With Allied armies pushing ever northwards through the “tough old gut” of Italy, and German forces pulling out, Benito Mussolini took a long look at the situation before departing Milan on 25 April 1945. It was, fittingly, Italy’s Liberation Day as the despot fled Milan in his red Alfa Romeo, with long-time mistress Clara Petacci in the passenger seat.
A few days before, Petacci, aged 33, had spurned the chance in escaping to safety with her family – as arranged by Mussolini – choosing instead to stay with him while his fascist rule crumbled. Petacci would pay dearly for her attachment to the dictator.
Next day, 26 April 1945, the Alfa Romeo was discarded as Mussolini and Petacci joined an SS-led motorcade, which sought to cross the northern Italian border and reach Switzerland. From neutral Swiss territory, the deposed Duce would travel the 1,000 kilometers or so by aircraft to fascist Spain.
On Spanish soil, Mussolini could be assured of safe haven under the wing of that country’s autocrat, General Francisco Franco. However, by 27 April 1945, the SS convoy concealing Mussolini was travelling through territory controlled entirely by Italian communist partisans. They had erected a number of checkpoints along the route to Switzerland’s border.
The Italian guerrilla forces were allowing German units to advance unharmed, providing they handed over any hidden compatriots of theirs. Petacci had easily been spotted and captured at an earlier halting point, though for now she was unrecognized.
The SS lieutenant, Fritz Birzer, acting as Mussolini’s personal guard from 18 April 1945, implored him to put on a German overcoat and helmet. Mussolini was aware the region was commanded by partisans so reluctantly he heeded Birzer’s advice, while also putting on sunglasses.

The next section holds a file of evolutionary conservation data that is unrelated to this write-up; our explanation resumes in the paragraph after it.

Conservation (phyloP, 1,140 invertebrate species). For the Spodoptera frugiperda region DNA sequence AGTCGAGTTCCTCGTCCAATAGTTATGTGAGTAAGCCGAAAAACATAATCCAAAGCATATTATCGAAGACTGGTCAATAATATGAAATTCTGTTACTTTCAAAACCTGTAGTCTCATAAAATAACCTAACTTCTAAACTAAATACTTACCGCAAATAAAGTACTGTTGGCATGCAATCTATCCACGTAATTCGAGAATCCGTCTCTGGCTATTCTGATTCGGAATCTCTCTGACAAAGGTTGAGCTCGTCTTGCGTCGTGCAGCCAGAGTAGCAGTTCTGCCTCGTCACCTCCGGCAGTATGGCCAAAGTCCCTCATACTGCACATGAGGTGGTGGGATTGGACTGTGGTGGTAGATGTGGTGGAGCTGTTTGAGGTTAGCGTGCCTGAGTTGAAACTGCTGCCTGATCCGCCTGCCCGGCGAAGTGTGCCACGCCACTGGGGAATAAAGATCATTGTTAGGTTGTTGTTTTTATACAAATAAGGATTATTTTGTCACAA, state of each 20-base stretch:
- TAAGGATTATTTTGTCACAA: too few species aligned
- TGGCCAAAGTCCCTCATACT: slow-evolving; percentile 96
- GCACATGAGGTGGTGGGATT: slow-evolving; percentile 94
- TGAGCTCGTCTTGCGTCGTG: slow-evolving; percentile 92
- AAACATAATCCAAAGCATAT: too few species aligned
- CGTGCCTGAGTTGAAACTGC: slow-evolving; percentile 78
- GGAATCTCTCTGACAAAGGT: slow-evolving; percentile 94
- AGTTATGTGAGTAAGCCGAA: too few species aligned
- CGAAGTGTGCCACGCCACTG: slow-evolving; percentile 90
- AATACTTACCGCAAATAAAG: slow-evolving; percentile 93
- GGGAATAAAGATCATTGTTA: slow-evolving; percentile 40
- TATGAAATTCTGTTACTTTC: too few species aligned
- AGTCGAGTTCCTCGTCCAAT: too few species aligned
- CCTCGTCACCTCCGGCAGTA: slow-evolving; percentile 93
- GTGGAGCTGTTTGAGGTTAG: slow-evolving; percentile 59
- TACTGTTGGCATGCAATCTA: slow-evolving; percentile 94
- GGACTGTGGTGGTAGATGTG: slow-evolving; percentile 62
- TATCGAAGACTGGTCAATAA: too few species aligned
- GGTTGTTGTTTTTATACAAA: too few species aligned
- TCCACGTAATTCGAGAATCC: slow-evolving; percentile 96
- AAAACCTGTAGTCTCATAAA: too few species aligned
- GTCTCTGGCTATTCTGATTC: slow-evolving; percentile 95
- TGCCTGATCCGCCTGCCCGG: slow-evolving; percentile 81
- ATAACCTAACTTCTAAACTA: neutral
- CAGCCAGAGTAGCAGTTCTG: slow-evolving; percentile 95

Now 30 miles from the Swiss frontier, Mussolini’s SS convoy was stopped at a final checkpoint near the village of Dongo, on Lake Como’s north-western shore.
During this last inspection Urbano Lazzaro, a commissar of the 52nd Garibaldi Partisan Brigade, walked up to the German truck that Mussolini was hiding in. Lazzaro, in his early 20s, had not long before escaped from German captivity before joining the anti-fascist partisans in northern Italy. His eyes zoned in on the 61-year-old Mussolini, hunched over in the truck’s rear, pretending to be asleep. Unfortunately for Mussolini his unusual features, the distinctive square jaw and broad mouth, betrayed itself to Lazzaro who quickly identified him.
Lazzaro later recalled that the Duce “seemed completely lacking in will, spiritually dead” and that his face revealed “utter exhaustion but not fear”. Mussolini was carrying a machine gun and pistol but made no attempt to fire them.
Three months before, in January 1945, Mussolini said,
“Seven years ago, I was an interesting person. Now, I am little more than a corpse… I am finished. My star has fallen. I have no fight left in me. I work and I try, yet know that all is but a farce”.
In his over two decades in power, one of Mussolini’s fatal errors was an inability to recognize the Italian psychological makeup lacked the soldierly virtues required to fight large conflicts – unlike the Germans who had undertaken numerous, significant battles over past generations.